The most common CNS opportunistic infections are cerebral toxoplasmosis, cryptococcal meningitis and progressive multifocal leukoencephalopathy. Less common CNS opportunistic infections include meningitis caused by Mycobacterium tuberculosis and other fungal CNS infections, such as candidiasis, coccidioidomycosis, aspergillosis and histoplasmosis. Opportunistic viral infections involving the CNS include cytomegalovirus, herpes simplex virus and varicella-zoster virus. Acute mental status changes can also occur as a result of metabolic disturbances, such as hypoxia, fever, dehydration, electrolyte disturbances, uremia and hepatic encephalopathy.
Central nervous system involvement also occurs as a result of primary CNS lymphoma, which tends to occur late in the course of HIV infection. Central nervous system manifestations of metastatic systemic lymphoma and Kaposi's sarcoma have been reported in patients with AIDS, but are uncommon.
Finally, many antibacterial, antifungal, antineoplastic and antiviral medications, in addition to the antiretroviral therapies, have CNS side effects. An awareness of the types of pharmacological treatments used and their potential side effects is important in the evaluation of psychiatric symptoms in patients who are HIV positive. Some of the drugs more commonly used in HIV and their neuropsychiatric side effects are listed in Table 3.
Effects of HAART
The incidence and prevalence of HAD has decreased since HAART first became widely available in 1996. Data from the Multicenter AIDS Cohort study show that the incidence fell from 21% with the use of monotherapy to 10.5% with HAART regimes (Sacktor et al., 2001). The prevalence of HAD had been variably estimated from 7% to 90% in the pre-HAART era, depending on the study (Dore et al., 1999). According to a study by Maschke and colleagues, it dropped from 17.1% to 11.2% between 1995-1996 and 1997-1998 (Maschke et al., 2000). Although HAART does not eliminate HAD, patients on this regimen have less impairment in cognition, concentration, memory and psychomotor speed than their nonmedicated counterparts, with benefits appearing within one to six months of treatment initiation (Ferrando et al., 1998).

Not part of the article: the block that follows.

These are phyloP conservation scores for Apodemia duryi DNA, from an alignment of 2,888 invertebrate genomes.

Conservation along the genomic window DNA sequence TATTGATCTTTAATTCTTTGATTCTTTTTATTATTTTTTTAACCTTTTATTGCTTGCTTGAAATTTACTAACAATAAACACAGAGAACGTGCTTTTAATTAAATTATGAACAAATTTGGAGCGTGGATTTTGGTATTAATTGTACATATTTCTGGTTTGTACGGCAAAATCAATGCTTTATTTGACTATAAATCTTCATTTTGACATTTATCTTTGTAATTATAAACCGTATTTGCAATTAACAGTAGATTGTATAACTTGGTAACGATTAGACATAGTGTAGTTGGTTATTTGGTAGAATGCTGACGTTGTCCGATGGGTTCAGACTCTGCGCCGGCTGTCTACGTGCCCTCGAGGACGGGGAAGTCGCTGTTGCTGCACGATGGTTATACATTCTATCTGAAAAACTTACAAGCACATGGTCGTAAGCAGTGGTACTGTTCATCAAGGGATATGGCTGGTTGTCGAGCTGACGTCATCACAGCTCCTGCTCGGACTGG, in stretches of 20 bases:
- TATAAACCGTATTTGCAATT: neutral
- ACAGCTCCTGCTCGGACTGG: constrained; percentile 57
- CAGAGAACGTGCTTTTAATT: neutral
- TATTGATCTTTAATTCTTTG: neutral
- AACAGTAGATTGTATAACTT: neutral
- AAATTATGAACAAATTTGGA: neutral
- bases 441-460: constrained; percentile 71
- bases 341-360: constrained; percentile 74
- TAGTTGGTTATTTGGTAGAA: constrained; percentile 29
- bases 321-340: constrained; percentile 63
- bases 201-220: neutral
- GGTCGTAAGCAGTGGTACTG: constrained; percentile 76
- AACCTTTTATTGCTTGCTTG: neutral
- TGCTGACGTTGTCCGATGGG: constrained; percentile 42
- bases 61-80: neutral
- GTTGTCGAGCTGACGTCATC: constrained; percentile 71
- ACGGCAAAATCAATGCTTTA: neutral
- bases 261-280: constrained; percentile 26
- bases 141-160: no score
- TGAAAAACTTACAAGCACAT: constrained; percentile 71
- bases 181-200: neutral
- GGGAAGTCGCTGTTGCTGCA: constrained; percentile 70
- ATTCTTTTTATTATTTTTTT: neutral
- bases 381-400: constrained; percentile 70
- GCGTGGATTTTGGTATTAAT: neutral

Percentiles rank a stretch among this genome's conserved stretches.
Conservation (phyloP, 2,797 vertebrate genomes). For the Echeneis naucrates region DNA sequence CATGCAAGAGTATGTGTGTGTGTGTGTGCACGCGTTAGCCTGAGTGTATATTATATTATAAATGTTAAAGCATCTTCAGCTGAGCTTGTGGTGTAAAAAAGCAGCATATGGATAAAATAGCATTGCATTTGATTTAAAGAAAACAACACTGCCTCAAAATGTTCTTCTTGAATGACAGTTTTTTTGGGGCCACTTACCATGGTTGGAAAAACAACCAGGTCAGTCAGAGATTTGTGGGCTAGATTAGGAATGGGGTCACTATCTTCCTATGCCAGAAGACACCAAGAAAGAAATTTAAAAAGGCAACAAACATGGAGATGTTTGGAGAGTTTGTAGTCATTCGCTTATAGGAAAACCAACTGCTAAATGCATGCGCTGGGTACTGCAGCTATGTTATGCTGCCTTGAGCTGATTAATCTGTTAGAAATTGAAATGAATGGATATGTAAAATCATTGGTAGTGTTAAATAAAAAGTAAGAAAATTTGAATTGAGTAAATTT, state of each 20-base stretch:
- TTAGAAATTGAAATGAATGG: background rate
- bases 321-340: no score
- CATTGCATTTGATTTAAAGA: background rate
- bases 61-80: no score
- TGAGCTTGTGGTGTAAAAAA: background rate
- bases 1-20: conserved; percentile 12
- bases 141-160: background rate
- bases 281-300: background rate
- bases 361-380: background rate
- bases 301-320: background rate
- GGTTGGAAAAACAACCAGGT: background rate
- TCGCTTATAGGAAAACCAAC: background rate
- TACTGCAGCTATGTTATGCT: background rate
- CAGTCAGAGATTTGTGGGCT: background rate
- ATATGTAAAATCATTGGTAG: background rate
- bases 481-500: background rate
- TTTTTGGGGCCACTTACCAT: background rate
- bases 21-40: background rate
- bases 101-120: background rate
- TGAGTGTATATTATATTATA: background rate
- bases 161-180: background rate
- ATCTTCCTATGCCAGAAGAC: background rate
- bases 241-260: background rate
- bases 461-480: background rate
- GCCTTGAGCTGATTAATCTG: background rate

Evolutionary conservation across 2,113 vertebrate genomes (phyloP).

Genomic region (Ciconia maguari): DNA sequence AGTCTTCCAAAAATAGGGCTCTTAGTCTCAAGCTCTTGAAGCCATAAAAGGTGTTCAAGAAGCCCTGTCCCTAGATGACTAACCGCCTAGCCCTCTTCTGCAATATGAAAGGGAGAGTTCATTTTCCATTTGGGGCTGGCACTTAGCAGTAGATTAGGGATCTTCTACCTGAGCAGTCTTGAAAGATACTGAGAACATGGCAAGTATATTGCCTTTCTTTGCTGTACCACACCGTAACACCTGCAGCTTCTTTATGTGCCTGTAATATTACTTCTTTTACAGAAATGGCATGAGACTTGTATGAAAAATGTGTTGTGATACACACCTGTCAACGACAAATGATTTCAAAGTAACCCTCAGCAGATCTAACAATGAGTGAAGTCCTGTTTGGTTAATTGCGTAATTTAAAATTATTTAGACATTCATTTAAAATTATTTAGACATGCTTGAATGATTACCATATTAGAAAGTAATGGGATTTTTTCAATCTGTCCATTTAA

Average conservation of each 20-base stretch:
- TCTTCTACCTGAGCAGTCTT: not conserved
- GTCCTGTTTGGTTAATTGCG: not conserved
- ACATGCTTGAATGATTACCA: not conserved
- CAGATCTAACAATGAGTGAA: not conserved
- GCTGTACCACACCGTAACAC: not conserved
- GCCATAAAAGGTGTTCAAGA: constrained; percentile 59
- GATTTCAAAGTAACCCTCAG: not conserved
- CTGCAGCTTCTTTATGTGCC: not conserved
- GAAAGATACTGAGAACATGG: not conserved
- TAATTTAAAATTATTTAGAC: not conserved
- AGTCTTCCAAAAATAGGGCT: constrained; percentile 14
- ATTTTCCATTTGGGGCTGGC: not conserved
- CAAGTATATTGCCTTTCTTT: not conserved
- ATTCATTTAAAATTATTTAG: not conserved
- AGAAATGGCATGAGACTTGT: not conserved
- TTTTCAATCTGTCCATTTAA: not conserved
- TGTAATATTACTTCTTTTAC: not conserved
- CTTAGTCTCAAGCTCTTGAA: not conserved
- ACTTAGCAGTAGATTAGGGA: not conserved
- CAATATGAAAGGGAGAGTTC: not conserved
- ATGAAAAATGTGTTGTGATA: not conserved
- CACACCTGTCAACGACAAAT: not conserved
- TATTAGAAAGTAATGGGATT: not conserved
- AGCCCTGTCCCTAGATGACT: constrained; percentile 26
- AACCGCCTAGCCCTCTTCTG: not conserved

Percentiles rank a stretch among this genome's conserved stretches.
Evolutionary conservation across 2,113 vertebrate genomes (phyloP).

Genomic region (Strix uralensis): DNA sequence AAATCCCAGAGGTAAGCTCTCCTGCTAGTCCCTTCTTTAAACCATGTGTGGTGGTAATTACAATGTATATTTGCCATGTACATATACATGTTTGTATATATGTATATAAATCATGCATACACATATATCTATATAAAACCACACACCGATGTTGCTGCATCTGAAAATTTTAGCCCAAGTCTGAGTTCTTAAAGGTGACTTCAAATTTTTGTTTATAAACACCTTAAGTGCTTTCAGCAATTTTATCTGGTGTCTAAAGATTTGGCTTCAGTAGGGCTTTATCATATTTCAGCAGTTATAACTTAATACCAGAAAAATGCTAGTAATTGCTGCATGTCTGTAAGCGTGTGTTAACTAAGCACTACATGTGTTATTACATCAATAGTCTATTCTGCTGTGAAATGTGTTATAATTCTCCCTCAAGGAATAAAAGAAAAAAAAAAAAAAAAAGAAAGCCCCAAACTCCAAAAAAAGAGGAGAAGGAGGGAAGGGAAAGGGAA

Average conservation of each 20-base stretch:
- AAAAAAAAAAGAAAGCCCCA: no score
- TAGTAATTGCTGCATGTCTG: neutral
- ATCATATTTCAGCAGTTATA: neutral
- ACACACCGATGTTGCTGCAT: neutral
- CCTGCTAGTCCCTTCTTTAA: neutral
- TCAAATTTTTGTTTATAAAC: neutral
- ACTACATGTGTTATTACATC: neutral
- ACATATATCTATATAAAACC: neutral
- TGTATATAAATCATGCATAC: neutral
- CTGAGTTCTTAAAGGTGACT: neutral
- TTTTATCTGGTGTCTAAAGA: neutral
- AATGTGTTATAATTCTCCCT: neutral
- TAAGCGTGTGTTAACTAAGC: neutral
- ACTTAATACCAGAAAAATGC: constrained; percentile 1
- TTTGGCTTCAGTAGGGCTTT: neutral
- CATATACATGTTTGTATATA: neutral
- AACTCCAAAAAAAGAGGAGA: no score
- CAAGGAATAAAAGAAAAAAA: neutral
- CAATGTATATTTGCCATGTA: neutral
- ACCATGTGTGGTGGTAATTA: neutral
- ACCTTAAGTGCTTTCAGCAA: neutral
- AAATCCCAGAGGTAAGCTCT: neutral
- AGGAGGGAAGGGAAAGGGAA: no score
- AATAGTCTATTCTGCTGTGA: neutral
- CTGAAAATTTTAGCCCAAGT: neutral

Some antiretroviral agents are associated with neuropsychiatric side effects. The nucleoside reverse transcriptase inhibitor (NRTI) zidovudine(Drug information on zidovudine) (AZT, ZDV, Retrovir) was the earliest antiretroviral drug to be used in the management of HIV. A drug with good CNS penetration, it was initially given as monotherapy in doses of 2000 mg/day, and was associated with cases of acute mania (Wright et al., 1989). Now as a part of combination therapy, reports of mania are less common at doses of 600 mg/day.
The non-NRTI (NNRTI) efavirenz(Drug information on efavirenz) (Sustiva) has been associated with many neuropsychiatric side effects, including dizziness, headache, confusion, stupor, decreased concentration, agitation, amnesia, depersonalization, hallucinations, insomnia and night terrors. Symptoms usually occur within the first month of treatment and most resolve within six to 10 weeks. One study showed increased rates of depression, nervousness, abnormal dreaming and euphoria in patients treated with efavirenz (Ruiz et al., 1999). Compared to 27% of control participants, 54% of efavirenz-treated patients suffered from nervous system adverse events. There is some evidence that the plasma level of the drug correlates with the likelihood and severity of symptoms (Marzolini et al., 2001). The other members of the NNRTI medication class, delavirdine (Rescriptor) and nevirapine(Drug information on nevirapine) (Viramune), have not been associated with significant CNS adverse effects.